Former prime minister Malcolm Turnbull says he hopes the government enforces the foreign interference laws.

Former prime minister Malcolm Turnbull says he hopes the government enforces the foreign interference laws.CREDIT:AAP

Interesting comments … click the link below for more …

“Libs have cracked the political code – do nothing, say nothing and commit to nothing and then there can be no criticism, and that’s how elections are won.’

-exactly, although their inaction and covering up of systemic issues will lead the country to ruin.

Foreign influence laws and Peter Dutton a complete joke

By Houses and Holes in Australian PoliticsFeatured Article

November 28, 2019 | 34 comments

This is what Scummo sees as doing something about CCP influence operations in Australia, via Domain:


Scott Morrison

Australia’s flagship foreign interference scheme has issued only one notice to a potential agent of influence, despite sending out more than 1500 letters, as former prime minister Malcolm Turnbull urged the Morrison government to enforce the controversial laws.

Fifty individuals and groups, including four former federal politicians, have registered under the government’s Foreign Influence Transparency Scheme, but no Australian-based groups have declared any links to the Chinese government’s United Front Work Department.

Eight full-time staff have been deployed to administer the national security laws, which came into effect last year to crack down on foreign interference in Australian politics.

8 people.

This is what I’ve been banging on about regarding the grotesquely underfunded  National Counter Foreign Interference Coordinator in Home Affairs.

Why has not been given a billion dollar budget to bring together an all of government approach to CCP activities? This is the only most basic pushback against foreign influence that we might expect. Hardly offensive to anyone or anything.

But Scummo and his phony hard man Peter Dutton only pretend to care about national security.

Though that is better than WA which doesn’t care at all, also at Domain:


WA Premier Mark McGowan believes it is in Australia’s interest to keep human rights issues in China separate to trade with the resource-hungry economic giant.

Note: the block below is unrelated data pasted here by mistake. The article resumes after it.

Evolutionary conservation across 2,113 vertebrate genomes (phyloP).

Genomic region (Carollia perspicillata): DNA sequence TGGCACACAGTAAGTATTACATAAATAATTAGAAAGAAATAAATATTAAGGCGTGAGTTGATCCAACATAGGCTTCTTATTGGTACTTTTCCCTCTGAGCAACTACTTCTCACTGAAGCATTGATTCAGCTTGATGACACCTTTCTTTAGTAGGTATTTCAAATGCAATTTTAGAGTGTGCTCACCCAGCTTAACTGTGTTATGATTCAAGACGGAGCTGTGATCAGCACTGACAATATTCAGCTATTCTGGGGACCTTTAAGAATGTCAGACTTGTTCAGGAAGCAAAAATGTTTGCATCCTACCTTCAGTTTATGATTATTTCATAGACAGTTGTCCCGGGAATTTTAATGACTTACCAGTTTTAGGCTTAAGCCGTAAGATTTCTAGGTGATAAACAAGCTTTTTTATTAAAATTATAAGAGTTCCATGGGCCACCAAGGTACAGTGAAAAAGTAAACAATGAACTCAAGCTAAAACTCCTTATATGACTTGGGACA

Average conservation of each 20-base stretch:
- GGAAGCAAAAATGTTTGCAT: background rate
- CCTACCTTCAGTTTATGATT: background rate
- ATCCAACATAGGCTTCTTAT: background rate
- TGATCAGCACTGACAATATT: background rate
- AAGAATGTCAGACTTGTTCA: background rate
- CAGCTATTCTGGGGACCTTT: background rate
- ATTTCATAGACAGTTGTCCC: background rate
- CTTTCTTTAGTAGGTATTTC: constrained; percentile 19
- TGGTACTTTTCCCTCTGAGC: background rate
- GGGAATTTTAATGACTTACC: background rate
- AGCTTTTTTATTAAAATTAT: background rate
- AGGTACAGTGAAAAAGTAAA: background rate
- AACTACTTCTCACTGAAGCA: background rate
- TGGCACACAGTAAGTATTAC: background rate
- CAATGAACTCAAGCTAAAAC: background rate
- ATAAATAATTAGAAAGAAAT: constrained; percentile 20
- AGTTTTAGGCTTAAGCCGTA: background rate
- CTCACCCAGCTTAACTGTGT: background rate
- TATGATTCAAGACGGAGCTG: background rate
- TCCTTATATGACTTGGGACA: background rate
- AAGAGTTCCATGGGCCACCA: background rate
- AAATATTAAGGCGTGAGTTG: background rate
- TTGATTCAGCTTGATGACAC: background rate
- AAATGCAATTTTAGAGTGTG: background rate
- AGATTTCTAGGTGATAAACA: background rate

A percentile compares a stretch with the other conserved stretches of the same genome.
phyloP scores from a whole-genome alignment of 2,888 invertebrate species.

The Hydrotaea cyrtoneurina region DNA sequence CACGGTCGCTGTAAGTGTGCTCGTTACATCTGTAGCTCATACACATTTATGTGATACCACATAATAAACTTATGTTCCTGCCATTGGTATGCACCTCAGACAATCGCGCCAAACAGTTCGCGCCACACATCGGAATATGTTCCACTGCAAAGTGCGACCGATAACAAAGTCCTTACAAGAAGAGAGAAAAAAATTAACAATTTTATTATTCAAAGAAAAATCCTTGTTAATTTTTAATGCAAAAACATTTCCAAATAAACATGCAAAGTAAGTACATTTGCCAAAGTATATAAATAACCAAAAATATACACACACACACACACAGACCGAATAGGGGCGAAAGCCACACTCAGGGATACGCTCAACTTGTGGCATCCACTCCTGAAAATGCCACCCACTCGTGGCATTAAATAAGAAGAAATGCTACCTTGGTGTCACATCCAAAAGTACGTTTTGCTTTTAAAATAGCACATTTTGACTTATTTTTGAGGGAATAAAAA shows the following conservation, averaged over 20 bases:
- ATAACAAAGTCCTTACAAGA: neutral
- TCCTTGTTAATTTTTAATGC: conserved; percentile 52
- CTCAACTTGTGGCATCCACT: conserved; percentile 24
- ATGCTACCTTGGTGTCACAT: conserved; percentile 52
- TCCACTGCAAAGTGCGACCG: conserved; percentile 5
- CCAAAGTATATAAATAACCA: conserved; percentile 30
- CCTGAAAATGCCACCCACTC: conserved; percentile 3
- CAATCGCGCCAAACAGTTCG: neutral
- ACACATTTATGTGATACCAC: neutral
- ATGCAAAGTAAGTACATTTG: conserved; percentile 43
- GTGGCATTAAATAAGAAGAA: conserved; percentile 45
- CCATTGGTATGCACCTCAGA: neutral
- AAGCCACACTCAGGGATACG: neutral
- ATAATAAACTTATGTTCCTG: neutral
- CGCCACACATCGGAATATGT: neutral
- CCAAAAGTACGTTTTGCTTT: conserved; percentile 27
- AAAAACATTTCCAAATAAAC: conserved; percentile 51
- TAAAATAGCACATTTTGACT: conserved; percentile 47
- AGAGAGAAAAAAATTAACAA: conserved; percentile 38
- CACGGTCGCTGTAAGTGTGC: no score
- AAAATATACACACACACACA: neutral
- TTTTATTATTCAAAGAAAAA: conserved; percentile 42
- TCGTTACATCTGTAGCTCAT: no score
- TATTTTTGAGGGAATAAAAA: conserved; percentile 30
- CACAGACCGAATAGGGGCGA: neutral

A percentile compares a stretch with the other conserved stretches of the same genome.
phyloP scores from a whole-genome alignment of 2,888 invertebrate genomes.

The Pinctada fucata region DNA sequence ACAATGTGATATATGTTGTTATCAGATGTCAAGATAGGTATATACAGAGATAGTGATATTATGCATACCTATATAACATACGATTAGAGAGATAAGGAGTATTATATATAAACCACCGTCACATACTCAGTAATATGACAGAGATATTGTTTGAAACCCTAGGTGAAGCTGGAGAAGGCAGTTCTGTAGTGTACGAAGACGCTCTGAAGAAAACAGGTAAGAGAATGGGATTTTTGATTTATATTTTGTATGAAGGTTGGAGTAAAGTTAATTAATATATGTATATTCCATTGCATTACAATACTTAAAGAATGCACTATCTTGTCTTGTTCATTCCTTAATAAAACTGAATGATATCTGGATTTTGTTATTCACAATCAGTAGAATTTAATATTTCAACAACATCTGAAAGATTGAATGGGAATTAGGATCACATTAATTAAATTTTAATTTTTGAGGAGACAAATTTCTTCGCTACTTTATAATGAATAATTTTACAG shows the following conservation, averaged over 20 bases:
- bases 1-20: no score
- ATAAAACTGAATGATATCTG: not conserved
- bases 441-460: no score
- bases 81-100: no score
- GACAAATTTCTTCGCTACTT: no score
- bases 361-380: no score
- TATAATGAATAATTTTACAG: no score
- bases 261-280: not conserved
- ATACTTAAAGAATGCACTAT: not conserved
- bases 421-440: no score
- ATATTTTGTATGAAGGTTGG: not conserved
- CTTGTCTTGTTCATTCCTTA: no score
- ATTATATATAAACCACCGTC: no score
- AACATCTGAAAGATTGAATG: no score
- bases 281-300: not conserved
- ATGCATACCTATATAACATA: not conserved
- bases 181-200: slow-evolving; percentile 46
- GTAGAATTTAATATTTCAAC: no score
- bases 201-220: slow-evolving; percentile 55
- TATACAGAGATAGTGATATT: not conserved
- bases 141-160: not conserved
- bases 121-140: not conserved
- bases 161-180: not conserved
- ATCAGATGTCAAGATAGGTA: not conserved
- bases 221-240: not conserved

Speaking to media, including reporters from Chinese news outlets, at the Resources Technology Showcase in Perth on Wednesday Mr McGowan said WA’s export relationship with China created thousands of jobs, and concerns about human rights should be kept separate from that discussion.

…”I just don’t think they should impact someone who has a job on a mine site in the Pilbara or someone who has a job in a manufacturing plant in Perth. I think we need to ensure as far as possible we keep those issues different, separate.”

China needs iron ore whatever comes. And those people with jobs in the Pilbara also need their freedom.

China will push grovellers as far as they can so long as they kow tow.

Houses And Holes

David Llewellyn-Smith is Chief Strategist at the MB Fund and MB Super. David is the founding publisher and editor of MacroBusiness and was the founding publisher and global economy editor of The Diplomat, the Asia Pacific’s leading geo-politics and economics portal.

He is also a former gold trader and economic commentator at The Sydney Morning Herald, The Age, the ABC and Business Spectator. He is the co-author of The Great Crash of 2008 with Ross Garnaut and was the editor of the second Garnaut Climate Change Review.

SOURCE: https://www.macrobusiness.com.au/2019/11/foreign-influence-laws-and-peter-dutton-a-complete-joke/#comments





Aussie towns lash Coalition’s regional visa farce–

MANY of Australia’s regional areas are devoid of water ….

SYDNEY’s water supply is rapidly depleting … with more Vibrants flying in by the day …